Parashat Ki Tetze
All Is Not Fair In Love And War
By linking the incident of the female prisoner of war to the hated wife and rebellious child, Rashi encourages us to consider the consequences of treating others as objects.
Rashi links this passage, concerning the captured woman, with the next two, in verses 15-20. These laws concern the "hated wife" (whose children must be treated fairly) and the "rebellious son" (who could be put to death--but don't worry, the rabbis say this never actually happened.) Rashi says that taking a woman in war will lead to her becoming the "unloved wife," and any children from this union will become "rebellious sons":
"'You may take her as your wife...' The Torah speaks here only to oppose the Selfish Inclination [Yetzer Hara], because if the Blessed Holy One did not permit [it], he would marry her against the law. But if he does marry her, she will in the end be 'hated,' as the verse says, and eventually they will beget a 'rebellious son.' That's why all these sections are connected."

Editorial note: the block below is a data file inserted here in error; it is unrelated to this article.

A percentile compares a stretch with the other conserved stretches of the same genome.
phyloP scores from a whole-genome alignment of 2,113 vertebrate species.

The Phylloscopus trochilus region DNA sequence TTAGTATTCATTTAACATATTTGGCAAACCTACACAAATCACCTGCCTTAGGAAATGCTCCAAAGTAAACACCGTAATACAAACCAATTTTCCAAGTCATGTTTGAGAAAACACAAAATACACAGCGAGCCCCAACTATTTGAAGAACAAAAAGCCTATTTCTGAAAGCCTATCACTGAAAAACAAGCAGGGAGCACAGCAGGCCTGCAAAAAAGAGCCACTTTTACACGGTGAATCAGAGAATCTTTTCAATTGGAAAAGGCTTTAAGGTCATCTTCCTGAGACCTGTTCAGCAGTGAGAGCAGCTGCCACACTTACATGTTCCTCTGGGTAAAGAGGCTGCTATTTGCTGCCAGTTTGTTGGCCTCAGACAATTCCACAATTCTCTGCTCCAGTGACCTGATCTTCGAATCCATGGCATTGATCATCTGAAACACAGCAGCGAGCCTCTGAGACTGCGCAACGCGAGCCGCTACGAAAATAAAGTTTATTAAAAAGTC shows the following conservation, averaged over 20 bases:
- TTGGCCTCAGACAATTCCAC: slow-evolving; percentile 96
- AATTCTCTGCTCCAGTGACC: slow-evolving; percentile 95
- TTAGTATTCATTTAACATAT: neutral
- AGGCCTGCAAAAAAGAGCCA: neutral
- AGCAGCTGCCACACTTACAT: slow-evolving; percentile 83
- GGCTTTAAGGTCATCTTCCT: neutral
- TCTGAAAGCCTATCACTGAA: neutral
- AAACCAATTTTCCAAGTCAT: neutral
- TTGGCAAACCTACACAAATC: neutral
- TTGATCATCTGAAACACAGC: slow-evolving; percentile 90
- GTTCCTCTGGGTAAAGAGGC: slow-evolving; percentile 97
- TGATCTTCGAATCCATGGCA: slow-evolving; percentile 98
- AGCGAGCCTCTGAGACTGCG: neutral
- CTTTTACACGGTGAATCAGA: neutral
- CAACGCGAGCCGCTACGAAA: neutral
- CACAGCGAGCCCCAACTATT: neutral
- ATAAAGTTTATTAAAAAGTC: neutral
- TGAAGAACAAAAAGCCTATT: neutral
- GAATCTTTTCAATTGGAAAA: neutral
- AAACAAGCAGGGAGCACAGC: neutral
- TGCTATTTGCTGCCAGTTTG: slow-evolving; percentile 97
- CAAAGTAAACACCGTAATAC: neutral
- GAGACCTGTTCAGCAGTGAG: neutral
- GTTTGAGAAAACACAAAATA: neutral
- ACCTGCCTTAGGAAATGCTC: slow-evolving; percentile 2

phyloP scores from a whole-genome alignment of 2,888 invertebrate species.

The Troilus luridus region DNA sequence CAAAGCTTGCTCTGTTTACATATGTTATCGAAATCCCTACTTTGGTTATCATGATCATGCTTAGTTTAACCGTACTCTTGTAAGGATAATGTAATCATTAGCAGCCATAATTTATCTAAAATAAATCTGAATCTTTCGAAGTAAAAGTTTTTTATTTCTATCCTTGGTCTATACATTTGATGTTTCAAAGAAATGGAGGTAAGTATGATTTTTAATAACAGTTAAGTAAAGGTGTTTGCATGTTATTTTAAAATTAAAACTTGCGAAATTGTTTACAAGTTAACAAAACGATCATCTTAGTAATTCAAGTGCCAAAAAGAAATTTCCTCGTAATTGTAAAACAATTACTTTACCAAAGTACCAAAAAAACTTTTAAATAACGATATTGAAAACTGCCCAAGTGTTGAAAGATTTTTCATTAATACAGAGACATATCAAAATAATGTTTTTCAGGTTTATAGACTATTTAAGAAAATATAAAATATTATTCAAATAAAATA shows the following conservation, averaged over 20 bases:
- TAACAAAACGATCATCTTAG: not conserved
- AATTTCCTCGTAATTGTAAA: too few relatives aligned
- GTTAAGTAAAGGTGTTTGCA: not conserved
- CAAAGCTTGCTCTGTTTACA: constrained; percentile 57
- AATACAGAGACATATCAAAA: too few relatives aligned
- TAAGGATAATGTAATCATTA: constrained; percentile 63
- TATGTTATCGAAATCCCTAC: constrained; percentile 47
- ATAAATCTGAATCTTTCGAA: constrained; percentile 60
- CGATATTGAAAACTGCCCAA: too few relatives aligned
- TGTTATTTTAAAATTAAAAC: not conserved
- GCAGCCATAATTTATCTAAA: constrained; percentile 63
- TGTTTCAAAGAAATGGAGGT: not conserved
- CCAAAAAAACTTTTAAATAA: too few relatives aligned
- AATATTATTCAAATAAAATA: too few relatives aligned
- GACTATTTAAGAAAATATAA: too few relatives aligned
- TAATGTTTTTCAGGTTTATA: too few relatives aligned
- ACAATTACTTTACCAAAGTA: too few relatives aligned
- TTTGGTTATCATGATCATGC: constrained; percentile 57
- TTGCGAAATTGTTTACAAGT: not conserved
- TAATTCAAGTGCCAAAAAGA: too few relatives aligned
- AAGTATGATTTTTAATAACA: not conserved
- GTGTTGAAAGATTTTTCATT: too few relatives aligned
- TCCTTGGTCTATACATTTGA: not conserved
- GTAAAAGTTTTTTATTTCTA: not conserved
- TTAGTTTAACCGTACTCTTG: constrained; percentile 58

By linking these three strange laws, Rashi seems to be saying that we are to learn the consequences of acting on our shallowest urges. Yes, it's theoretically permissible to marry the woman captured in war, according to the letter of the ancient law, but look where it gets you: You end up hating that which reflects back to you your own worst side, and you end up with family difficulties across the generations. One who sees in another human being only a way to gratify personal desires--even in a more restrained, "permitted" way--ends up without even the respect of others, not even of his or her own children.
Because the law of the "rebellious son" is usually assumed to be only theoretical, never applied, I think Rashi is saying the same thing about the "captured woman." Maybe it's only a parable for the destructive consequences of seeing others as means, rather than as holy ends in themselves. Maybe the emphasis on the woman's beauty is a way of warning us against focusing on external appearances, rather than spiritual qualities--even in wartime.
As the ancient rabbis like to say, if in war one should recognize the essential humanity of each person, and never use them or abuse them, how much more so in everyday life, when we have daily opportunities to affirm the best in ourselves and others.
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